As Janell Burley Hofmann, mother of five, wrapped her 13-year-old's iPhone on Christmas Eve, she was overwhelmed by questions: "Will my children learn to sit and wonder without Googling? Should I know their passwords for online accounts? Will they experience the value of personal connection without technology?"

To address her concerns, she outlined boundaries and expectations in a contract for her son to sign upon receiving his first cell phone. When Hofmann's editor at the Huffington Post posted the contract, now known as iRules, it resonated on a massive scale and went viral, resulting in a tsunami of media coverage and requests. It quickly became apparent that people across the country were hungry for more.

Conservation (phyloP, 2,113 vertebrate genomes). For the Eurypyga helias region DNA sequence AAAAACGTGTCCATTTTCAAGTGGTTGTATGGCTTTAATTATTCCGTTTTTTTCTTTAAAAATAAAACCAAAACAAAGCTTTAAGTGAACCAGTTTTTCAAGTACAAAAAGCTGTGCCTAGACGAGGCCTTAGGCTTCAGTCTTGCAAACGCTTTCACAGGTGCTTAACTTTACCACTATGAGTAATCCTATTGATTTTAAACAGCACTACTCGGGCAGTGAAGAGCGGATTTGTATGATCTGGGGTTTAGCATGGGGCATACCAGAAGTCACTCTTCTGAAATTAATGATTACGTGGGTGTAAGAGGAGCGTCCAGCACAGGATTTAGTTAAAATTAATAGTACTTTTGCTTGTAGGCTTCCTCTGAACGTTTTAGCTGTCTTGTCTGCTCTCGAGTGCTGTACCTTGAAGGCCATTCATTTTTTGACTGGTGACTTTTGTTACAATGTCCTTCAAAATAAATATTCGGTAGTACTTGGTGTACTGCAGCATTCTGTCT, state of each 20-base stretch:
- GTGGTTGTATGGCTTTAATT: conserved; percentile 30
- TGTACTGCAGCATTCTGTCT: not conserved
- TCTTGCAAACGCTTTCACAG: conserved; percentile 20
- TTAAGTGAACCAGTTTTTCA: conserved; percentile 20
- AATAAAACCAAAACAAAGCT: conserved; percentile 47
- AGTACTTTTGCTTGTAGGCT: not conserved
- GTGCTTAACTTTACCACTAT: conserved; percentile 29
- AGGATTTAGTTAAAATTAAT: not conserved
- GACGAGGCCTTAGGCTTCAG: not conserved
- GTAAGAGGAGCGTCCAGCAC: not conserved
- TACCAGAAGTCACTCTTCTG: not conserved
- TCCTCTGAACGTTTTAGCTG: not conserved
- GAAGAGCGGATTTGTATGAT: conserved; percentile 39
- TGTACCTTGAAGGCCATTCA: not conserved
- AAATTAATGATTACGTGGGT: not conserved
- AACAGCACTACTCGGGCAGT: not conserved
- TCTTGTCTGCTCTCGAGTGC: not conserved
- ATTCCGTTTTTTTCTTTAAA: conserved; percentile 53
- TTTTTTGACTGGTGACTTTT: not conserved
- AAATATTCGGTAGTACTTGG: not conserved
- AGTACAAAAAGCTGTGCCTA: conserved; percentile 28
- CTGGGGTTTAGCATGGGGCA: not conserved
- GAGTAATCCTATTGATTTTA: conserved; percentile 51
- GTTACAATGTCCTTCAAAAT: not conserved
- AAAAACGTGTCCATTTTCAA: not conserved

In iRules, Hofmann provides families with the tools they need to find a balance between technology and human interaction through a philosophy she calls Slow Tech Parenting. In the book, she educates parents about the online culture tweens and teens enter the minute they go online, exploring issues like cyberbullying, friend fail, and sexting, as well as helping parents create their own iRules contracts to fit their families' needs. As funny as it is prescriptive, iRules will help parents figure out when to unplug and how to stay in sync with the changing world of technology, while teaching their children self-respect, integrity, and responsibility.

Global Brain: The Evolution of Mass Mind from the Big Bang to the 21st Century [Audiobook]

Global Brain: The Evolution of Mass Mind from the Big Bang to the 21st Century [Audiobook]
Global Brain: The Evolution of Mass Mind from the Big Bang to the 21st Century [Audiobook] by Howard Bloom, read by Malcolm Hillgartner
2015 | MP3@64 kbps + EPUB | 10 hrs 51 mins | 298.68MB